- Realize the benefits of utility-based cloud computing.
- Achieve all of this while minimizing change risk.
Rather than upgrading WebSphere or selecting another packaged solution, BJSS helped the customer make the bold decision to migrate the platform to the Amazon Web Services (AWS) Cloud. We also helped them build using open source frameworks, and incrementally replace their e-commerce platform with a cloud-native solution enabling the delivery of change far more effectively.
Architectural Approach Drives Technology Selection
BJSS developed a modular target architecture specifically designed to decommission aspects of the existing functionality and add new functionality at the same time, replacing the full system over a gradual period.
The order of modules built and functionality decommissioned was not fixed. Much like we have come to expect with agile backlog management, it was reassessed and refined as the project developed.
To ensure that change was delivered incrementally, demonstrated the promised benefits, and didn’t put new developments and features on hold, we selected the Strangler Pattern as the delivery approach.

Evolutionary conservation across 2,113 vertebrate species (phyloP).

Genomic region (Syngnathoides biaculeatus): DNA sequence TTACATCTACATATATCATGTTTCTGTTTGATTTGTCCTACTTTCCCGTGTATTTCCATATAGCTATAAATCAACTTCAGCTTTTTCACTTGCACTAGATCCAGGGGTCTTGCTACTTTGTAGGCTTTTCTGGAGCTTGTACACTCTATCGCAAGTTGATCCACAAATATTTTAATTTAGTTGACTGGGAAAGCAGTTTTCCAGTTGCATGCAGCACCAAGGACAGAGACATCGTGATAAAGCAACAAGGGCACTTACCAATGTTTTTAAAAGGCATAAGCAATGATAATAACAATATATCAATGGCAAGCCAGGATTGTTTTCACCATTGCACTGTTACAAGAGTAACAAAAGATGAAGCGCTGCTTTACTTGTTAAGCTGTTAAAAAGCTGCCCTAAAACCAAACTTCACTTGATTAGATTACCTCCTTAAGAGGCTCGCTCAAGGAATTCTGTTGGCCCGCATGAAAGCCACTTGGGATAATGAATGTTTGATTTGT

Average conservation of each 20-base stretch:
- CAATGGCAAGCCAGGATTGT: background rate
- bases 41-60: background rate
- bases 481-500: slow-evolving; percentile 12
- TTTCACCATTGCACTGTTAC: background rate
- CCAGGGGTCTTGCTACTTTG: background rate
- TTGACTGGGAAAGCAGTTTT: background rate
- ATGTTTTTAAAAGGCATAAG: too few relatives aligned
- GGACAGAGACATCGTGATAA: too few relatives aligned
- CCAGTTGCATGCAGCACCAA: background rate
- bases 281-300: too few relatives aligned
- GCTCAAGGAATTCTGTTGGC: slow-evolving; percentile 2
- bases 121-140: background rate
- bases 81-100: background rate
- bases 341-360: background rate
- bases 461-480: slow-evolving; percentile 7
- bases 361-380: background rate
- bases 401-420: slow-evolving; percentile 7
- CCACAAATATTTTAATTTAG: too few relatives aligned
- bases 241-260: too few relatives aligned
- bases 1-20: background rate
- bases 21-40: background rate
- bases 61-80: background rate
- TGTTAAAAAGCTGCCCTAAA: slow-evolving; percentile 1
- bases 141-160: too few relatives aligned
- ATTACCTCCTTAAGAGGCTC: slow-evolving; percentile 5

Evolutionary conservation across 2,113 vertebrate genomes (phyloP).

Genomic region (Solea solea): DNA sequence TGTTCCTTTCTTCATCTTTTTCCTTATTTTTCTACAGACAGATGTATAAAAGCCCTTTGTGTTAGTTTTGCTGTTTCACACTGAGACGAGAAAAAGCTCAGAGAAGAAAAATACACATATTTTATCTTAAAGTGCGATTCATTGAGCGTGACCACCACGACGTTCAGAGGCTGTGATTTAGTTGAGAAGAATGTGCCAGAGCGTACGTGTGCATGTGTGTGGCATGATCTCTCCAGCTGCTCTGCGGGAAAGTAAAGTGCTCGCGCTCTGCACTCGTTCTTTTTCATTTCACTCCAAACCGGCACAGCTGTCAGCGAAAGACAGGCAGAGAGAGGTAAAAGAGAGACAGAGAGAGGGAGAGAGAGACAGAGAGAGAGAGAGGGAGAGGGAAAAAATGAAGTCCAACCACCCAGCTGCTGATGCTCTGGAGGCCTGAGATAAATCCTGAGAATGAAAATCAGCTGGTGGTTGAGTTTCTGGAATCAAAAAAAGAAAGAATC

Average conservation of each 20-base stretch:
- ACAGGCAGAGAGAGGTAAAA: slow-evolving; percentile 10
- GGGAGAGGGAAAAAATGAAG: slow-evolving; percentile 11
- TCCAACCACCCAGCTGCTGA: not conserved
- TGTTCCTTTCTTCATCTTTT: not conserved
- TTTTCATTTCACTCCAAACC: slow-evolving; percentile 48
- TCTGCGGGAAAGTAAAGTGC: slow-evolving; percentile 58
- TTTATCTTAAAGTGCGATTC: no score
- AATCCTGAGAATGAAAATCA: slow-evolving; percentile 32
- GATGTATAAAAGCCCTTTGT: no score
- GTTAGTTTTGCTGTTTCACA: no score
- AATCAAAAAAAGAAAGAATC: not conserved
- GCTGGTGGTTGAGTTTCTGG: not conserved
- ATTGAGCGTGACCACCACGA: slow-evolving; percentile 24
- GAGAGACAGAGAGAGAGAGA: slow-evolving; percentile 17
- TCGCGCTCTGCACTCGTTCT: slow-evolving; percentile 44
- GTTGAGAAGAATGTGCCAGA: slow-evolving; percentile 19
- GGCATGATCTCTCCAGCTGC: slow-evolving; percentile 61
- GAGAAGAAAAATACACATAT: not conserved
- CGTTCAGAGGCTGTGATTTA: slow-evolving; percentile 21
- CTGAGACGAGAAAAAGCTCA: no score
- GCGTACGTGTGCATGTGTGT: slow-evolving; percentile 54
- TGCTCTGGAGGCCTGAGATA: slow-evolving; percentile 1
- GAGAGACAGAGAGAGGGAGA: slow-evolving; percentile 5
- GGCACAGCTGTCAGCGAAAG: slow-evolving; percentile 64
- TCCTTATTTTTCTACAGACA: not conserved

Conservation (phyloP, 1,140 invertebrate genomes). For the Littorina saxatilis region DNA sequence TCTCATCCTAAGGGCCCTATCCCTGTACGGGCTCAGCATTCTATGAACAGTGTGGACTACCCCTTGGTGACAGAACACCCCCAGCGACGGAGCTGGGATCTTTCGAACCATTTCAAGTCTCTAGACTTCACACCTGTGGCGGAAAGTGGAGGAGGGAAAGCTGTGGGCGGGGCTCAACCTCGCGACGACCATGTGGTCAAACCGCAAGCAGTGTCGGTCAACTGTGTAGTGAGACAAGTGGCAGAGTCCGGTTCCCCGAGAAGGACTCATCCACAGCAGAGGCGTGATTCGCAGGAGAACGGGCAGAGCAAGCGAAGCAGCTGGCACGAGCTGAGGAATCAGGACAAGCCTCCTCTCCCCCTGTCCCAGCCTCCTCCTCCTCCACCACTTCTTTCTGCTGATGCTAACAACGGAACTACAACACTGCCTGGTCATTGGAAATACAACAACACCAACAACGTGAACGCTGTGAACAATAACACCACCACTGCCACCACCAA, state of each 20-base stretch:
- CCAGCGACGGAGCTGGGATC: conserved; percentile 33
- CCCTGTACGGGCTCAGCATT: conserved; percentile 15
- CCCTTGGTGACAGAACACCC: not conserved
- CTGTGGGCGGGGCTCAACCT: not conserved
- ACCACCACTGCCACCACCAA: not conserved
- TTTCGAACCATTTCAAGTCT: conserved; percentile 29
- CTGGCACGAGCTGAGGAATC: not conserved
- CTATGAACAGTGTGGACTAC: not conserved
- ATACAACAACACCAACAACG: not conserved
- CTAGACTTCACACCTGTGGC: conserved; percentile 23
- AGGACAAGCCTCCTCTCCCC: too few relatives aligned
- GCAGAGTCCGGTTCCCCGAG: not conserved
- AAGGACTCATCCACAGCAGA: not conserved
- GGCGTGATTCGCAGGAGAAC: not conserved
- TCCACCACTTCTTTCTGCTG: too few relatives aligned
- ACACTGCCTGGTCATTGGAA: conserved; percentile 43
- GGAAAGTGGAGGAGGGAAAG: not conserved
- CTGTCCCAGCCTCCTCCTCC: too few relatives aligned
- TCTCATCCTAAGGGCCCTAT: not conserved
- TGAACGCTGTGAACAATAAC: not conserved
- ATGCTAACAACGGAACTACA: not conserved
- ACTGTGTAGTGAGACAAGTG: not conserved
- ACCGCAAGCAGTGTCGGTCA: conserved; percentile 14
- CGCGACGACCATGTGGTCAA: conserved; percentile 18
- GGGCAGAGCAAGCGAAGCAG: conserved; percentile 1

Figure 1 – Strangler Pattern applied to replace functionality from the monolith.
As Figure 1 depicts, the Strangler Pattern allows for the incremental migration of a legacy system by gradually replacing specific pieces of functionality with new applications and services. As features from the legacy system are replaced, the new system eventually replaces all of the old system’s features, strangling the old system and enabling it to be incrementally decommissioned.
Of course, like any approach, this does come with its own complexities. Facades must be developed to enable interaction with both new and old functionality, and data must be synchronized from replacement to legacy and back while aspects of the data model are decommissioned over time.
Benefits of AWS Serverless
AWS Serverless proved to be ideally suited for this approach, providing the services that enabled the application development teams to focus on incrementally building functionality without the headache of designing, deploying and operating a fleet of servers.
Amazon API Gateway was a simple and fast way to deploy the strangler facade, with support for HTTP proxying, the pass through of binary data, and the catch-all ANY verb for the HTTP method providing all of the flexibility we required.
With AWS, though, there is more than one way to build a solution. The dynamic origin functionality provided by Lambda@Edge does exactly what it says on the tin by examining any part of the request and dynamically switching the origin where the request is routed to between “the monolith” and our replacement functionality.